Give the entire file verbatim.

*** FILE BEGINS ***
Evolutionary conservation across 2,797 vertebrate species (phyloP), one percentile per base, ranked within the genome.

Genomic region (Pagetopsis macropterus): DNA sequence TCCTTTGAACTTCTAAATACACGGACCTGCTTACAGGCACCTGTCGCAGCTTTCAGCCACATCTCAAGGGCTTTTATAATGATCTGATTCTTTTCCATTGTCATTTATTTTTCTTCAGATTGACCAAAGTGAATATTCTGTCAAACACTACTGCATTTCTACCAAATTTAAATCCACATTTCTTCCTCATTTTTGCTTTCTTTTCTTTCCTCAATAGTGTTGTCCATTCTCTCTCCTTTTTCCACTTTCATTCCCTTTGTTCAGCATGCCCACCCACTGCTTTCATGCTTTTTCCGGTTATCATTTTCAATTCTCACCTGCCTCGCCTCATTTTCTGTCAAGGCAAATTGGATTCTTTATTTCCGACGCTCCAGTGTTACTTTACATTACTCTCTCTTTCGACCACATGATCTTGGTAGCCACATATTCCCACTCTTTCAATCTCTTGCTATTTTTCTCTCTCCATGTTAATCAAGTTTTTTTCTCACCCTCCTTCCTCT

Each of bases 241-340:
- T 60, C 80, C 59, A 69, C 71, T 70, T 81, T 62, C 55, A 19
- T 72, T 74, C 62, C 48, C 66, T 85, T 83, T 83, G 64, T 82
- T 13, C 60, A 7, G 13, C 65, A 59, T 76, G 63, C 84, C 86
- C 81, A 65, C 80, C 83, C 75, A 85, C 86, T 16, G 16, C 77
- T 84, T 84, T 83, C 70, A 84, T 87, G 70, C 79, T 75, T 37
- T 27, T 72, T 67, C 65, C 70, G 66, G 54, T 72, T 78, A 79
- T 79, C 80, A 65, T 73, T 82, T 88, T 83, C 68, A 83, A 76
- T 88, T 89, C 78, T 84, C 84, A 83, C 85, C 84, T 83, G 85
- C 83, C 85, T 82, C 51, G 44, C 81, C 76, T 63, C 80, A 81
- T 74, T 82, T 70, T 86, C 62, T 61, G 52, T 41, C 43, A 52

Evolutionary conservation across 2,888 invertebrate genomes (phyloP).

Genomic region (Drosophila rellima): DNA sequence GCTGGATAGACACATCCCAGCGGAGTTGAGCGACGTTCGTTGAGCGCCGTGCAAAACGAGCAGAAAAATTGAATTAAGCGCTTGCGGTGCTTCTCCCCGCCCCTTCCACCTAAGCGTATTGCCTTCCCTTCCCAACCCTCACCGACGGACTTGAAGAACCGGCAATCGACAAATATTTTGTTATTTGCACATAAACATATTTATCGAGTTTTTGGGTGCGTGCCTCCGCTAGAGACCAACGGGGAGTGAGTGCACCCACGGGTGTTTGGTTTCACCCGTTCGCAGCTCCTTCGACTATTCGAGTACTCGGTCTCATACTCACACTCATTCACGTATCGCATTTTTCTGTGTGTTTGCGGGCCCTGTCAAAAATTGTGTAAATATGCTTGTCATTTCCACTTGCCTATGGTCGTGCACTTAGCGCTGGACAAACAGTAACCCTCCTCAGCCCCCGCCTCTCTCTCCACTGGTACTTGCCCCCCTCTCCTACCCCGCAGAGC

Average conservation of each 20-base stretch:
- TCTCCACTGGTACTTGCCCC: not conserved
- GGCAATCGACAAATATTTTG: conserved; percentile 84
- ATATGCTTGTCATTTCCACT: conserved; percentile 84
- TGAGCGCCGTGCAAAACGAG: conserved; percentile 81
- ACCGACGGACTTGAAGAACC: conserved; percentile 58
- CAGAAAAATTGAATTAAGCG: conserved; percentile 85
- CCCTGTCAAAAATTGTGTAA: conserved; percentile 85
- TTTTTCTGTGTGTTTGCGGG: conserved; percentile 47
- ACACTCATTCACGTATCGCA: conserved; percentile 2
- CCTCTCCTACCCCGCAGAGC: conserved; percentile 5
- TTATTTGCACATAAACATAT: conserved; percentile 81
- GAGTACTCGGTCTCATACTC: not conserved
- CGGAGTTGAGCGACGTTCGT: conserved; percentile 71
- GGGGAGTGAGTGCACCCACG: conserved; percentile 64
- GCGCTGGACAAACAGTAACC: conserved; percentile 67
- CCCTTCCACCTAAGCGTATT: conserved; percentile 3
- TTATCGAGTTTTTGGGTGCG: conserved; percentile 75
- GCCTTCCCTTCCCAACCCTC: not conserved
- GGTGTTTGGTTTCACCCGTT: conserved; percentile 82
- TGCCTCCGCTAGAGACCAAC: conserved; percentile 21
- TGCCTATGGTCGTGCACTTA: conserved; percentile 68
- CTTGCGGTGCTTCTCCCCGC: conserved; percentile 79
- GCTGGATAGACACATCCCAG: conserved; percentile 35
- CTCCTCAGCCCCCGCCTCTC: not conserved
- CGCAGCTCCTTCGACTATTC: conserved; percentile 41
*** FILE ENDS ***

Evolutionary conservation across 2,797 vertebrate species (phyloP), one percentile per base, ranked within the genome.

Genomic region (Pagetopsis macropterus): DNA sequence TCCTTTGAACTTCTAAATACACGGACCTGCTTACAGGCACCTGTCGCAGCTTTCAGCCACATCTCAAGGGCTTTTATAATGATCTGATTCTTTTCCATTGTCATTTATTTTTCTTCAGATTGACCAAAGTGAATATTCTGTCAAACACTACTGCATTTCTACCAAATTTAAATCCACATTTCTTCCTCATTTTTGCTTTCTTTTCTTTCCTCAATAGTGTTGTCCATTCTCTCTCCTTTTTCCACTTTCATTCCCTTTGTTCAGCATGCCCACCCACTGCTTTCATGCTTTTTCCGGTTATCATTTTCAATTCTCACCTGCCTCGCCTCATTTTCTGTCAAGGCAAATTGGATTCTTTATTTCCGACGCTCCAGTGTTACTTTACATTACTCTCTCTTTCGACCACATGATCTTGGTAGCCACATATTCCCACTCTTTCAATCTCTTGCTATTTTTCTCTCTCCATGTTAATCAAGTTTTTTTCTCACCCTCCTTCCTCT

Each of bases 241-340:
- T 60, C 80, C 59, A 69, C 71, T 70, T 81, T 62, C 55, A 19
- T 72, T 74, C 62, C 48, C 66, T 85, T 83, T 83, G 64, T 82
- T 13, C 60, A 7, G 13, C 65, A 59, T 76, G 63, C 84, C 86
- C 81, A 65, C 80, C 83, C 75, A 85, C 86, T 16, G 16, C 77
- T 84, T 84, T 83, C 70, A 84, T 87, G 70, C 79, T 75, T 37
- T 27, T 72, T 67, C 65, C 70, G 66, G 54, T 72, T 78, A 79
- T 79, C 80, A 65, T 73, T 82, T 88, T 83, C 68, A 83, A 76
- T 88, T 89, C 78, T 84, C 84, A 83, C 85, C 84, T 83, G 85
- C 83, C 85, T 82, C 51, G 44, C 81, C 76, T 63, C 80, A 81
- T 74, T 82, T 70, T 86, C 62, T 61, G 52, T 41, C 43, A 52

Evolutionary conservation across 2,888 invertebrate genomes (phyloP).

Genomic region (Drosophila rellima): DNA sequence GCTGGATAGACACATCCCAGCGGAGTTGAGCGACGTTCGTTGAGCGCCGTGCAAAACGAGCAGAAAAATTGAATTAAGCGCTTGCGGTGCTTCTCCCCGCCCCTTCCACCTAAGCGTATTGCCTTCCCTTCCCAACCCTCACCGACGGACTTGAAGAACCGGCAATCGACAAATATTTTGTTATTTGCACATAAACATATTTATCGAGTTTTTGGGTGCGTGCCTCCGCTAGAGACCAACGGGGAGTGAGTGCACCCACGGGTGTTTGGTTTCACCCGTTCGCAGCTCCTTCGACTATTCGAGTACTCGGTCTCATACTCACACTCATTCACGTATCGCATTTTTCTGTGTGTTTGCGGGCCCTGTCAAAAATTGTGTAAATATGCTTGTCATTTCCACTTGCCTATGGTCGTGCACTTAGCGCTGGACAAACAGTAACCCTCCTCAGCCCCCGCCTCTCTCTCCACTGGTACTTGCCCCCCTCTCCTACCCCGCAGAGC

Average conservation of each 20-base stretch:
- TCTCCACTGGTACTTGCCCC: not conserved
- GGCAATCGACAAATATTTTG: conserved; percentile 84
- ATATGCTTGTCATTTCCACT: conserved; percentile 84
- TGAGCGCCGTGCAAAACGAG: conserved; percentile 81
- ACCGACGGACTTGAAGAACC: conserved; percentile 58
- CAGAAAAATTGAATTAAGCG: conserved; percentile 85
- CCCTGTCAAAAATTGTGTAA: conserved; percentile 85
- TTTTTCTGTGTGTTTGCGGG: conserved; percentile 47
- ACACTCATTCACGTATCGCA: conserved; percentile 2
- CCTCTCCTACCCCGCAGAGC: conserved; percentile 5
- TTATTTGCACATAAACATAT: conserved; percentile 81
- GAGTACTCGGTCTCATACTC: not conserved
- CGGAGTTGAGCGACGTTCGT: conserved; percentile 71
- GGGGAGTGAGTGCACCCACG: conserved; percentile 64
- GCGCTGGACAAACAGTAACC: conserved; percentile 67
- CCCTTCCACCTAAGCGTATT: conserved; percentile 3
- TTATCGAGTTTTTGGGTGCG: conserved; percentile 75
- GCCTTCCCTTCCCAACCCTC: not conserved
- GGTGTTTGGTTTCACCCGTT: conserved; percentile 82
- TGCCTCCGCTAGAGACCAAC: conserved; percentile 21
- TGCCTATGGTCGTGCACTTA: conserved; percentile 68
- CTTGCGGTGCTTCTCCCCGC: conserved; percentile 79
- GCTGGATAGACACATCCCAG: conserved; percentile 35
- CTCCTCAGCCCCCGCCTCTC: not conserved
- CGCAGCTCCTTCGACTATTC: conserved; percentile 41